Veneers have become an essential accessory for influencers, and their popularity continues to grow by leaps and bounds. If you are considering this wildly popular treatment, how do you choose the best type of veneer for you?

There are several options available ranging from porcelain to composite, traditional to no-prep, and permanent to temporary. This article provides the information necessary for you to make an informed decision. Make sure to also watch the video for a good overview of which type of dental veneers is best overall.

What Is the Best Type of Veneers? 

If you’re considering dental veneers, here is a breakdown of your options ranked in order from best to worst: 

  • Porcelain veneers: More costly but unparalleled in quality. 

  • Lumineers: Not as durable as traditional porcelain veneers, but still better than most alternatives. 

  • Indirect composite veneers: Similar to porcelain veneers in their design and placement, but not as durable, long-lasting, or natural-looking. 

  • Direct composite veneers: Another quick and minimally invasive option, but may only last 2 to 5 years in some cases. 

  • Temporary veneers: Just say no—except for short-term or occasional use.

Whether you’re looking to correct crooked teeth, abnormally shaped teeth, or stained teeth, it’s important to recognize what sets the various types of veneers apart.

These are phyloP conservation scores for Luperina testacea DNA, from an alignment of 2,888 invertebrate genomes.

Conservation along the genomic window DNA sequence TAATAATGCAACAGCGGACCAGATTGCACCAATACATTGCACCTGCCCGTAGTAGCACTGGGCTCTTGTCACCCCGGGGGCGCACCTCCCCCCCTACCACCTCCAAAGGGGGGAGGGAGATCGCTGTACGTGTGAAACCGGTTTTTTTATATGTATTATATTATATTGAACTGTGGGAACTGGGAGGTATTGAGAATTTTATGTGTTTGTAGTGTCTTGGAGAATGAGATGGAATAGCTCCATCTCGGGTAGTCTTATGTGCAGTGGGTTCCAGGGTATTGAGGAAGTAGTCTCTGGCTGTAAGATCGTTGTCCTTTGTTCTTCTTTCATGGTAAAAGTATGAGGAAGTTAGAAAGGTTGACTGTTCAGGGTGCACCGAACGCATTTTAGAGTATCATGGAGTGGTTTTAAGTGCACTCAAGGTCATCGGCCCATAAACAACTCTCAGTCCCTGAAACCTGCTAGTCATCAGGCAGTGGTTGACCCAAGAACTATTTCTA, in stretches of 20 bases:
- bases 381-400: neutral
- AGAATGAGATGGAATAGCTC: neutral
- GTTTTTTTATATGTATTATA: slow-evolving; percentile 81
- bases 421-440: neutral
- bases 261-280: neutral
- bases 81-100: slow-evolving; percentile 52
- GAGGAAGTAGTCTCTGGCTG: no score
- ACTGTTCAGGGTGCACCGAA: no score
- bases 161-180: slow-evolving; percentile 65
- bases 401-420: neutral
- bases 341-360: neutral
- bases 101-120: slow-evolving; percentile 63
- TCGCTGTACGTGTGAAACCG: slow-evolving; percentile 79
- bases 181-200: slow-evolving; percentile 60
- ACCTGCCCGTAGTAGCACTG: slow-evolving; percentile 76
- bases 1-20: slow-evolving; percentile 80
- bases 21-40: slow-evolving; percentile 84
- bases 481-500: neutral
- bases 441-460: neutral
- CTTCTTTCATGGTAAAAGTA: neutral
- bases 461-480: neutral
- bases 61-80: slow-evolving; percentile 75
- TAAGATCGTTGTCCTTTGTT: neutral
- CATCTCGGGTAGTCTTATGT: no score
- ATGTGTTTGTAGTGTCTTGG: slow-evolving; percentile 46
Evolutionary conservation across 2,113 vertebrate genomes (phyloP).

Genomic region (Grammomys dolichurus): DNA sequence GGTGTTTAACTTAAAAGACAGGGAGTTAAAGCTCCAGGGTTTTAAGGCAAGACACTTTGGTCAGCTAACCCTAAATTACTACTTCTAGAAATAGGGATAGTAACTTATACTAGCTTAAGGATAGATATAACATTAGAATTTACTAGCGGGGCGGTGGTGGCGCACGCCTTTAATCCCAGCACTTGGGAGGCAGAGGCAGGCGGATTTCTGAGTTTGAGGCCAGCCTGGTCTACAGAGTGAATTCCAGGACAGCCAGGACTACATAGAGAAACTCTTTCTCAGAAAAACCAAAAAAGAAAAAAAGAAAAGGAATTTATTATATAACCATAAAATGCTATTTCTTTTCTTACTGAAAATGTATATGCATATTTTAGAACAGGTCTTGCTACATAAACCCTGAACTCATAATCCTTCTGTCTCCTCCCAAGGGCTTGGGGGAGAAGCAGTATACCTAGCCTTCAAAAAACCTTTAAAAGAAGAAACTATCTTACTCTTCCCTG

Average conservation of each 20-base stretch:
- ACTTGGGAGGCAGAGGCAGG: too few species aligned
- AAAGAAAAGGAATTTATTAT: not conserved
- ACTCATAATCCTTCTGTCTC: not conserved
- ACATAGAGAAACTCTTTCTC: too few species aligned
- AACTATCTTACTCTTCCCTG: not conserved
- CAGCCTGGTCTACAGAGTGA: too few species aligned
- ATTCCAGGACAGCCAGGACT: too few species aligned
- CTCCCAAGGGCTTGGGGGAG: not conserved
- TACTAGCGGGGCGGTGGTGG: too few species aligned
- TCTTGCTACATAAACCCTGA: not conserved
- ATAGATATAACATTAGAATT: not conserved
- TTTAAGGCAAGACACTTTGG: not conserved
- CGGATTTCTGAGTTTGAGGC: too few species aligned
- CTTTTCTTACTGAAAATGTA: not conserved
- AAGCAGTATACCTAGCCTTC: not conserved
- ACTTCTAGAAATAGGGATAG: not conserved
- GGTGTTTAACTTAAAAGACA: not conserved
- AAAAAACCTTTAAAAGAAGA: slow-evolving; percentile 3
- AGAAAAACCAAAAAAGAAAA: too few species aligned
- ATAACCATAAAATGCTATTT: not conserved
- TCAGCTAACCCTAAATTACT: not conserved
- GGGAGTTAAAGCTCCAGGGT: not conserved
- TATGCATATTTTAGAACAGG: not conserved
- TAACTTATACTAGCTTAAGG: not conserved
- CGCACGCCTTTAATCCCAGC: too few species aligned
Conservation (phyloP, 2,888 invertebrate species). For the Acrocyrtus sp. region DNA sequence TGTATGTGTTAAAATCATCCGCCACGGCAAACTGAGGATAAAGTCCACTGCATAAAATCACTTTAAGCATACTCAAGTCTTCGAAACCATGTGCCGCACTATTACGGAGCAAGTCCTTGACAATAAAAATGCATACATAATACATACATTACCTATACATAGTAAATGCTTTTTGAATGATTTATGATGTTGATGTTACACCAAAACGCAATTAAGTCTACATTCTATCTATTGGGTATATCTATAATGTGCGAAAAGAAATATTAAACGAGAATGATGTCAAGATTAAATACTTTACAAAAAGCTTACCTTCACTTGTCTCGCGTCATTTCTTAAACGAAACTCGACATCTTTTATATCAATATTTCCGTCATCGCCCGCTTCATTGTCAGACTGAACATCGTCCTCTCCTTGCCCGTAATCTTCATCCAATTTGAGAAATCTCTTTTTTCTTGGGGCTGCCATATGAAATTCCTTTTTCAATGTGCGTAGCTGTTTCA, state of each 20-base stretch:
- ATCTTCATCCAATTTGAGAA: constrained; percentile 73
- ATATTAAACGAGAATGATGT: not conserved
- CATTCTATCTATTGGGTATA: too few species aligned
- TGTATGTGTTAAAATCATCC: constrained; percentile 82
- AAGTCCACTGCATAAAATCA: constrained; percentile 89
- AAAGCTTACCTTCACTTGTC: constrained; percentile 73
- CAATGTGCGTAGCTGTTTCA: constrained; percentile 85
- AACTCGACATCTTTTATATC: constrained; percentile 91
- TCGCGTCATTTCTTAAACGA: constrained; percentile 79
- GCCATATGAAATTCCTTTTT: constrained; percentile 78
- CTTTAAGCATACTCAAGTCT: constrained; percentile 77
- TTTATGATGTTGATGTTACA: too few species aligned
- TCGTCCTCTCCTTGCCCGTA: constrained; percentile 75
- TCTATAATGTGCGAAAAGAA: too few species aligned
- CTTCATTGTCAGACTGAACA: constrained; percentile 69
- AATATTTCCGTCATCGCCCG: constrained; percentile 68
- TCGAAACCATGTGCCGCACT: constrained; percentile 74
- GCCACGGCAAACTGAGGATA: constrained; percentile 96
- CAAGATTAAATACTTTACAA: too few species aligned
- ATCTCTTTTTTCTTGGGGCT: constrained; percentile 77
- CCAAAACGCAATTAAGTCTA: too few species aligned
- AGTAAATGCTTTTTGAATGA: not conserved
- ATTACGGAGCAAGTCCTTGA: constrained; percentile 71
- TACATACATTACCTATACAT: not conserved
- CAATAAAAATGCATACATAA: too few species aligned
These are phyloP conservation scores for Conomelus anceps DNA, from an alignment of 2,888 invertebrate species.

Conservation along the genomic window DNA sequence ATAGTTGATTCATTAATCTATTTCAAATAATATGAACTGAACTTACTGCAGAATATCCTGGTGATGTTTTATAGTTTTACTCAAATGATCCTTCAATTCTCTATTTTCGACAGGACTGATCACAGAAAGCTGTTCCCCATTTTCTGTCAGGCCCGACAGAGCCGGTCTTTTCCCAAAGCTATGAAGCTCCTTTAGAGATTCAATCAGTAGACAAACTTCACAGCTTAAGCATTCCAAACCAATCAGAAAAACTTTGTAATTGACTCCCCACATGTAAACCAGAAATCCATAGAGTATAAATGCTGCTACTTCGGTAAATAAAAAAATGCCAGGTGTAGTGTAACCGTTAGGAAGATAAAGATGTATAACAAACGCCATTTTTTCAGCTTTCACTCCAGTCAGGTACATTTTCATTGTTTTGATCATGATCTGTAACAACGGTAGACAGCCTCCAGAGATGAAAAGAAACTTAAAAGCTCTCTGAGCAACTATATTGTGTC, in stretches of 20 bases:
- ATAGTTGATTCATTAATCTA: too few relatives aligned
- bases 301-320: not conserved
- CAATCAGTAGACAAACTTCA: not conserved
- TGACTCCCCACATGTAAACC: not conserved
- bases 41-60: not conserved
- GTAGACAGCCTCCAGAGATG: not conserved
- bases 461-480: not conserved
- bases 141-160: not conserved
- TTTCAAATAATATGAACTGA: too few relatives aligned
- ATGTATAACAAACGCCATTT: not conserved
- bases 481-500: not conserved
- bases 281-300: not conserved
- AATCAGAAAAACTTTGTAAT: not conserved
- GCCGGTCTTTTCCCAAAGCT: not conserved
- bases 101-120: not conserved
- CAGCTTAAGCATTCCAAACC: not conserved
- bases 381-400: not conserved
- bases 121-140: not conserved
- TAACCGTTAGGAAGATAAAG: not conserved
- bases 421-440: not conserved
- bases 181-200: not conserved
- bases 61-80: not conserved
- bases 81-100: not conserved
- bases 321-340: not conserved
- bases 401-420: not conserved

Best Veneer Material

If you opt for traditional veneers, you’ll have to decide between two primary materials: porcelain and composite. Porcelain veneers are the best option because of their superior look, durability, and longevity. But let’s consider the two materials side by side.

Porcelain Veneers

Made from thin porcelain shells that are placed over the teeth

Can last 15 to 20 years with proper care

A thin layer of tooth shaving (about .5mm) is usually required) as part of the veneer treatment

Look almost identical to natural tooth enamel

Virtually stain-proof

Must be replaced if chipped or cracked (though this is rare, as porcelain veneers are extremely durable)

Can be completed in 2 to 3 appointments

Costs $925 to $2,500 per tooth based on industry averages

Composite Resin Veneers

Made from a combination of resin, fillers, and a coupling agent

Can last 2 to 5 years on average

Tooth shaving is not always required

Look similar to natural tooth enamel

Can stain over time, especially if teeth aren’t properly cared for

Can sometimes be repaired if chipped or cracked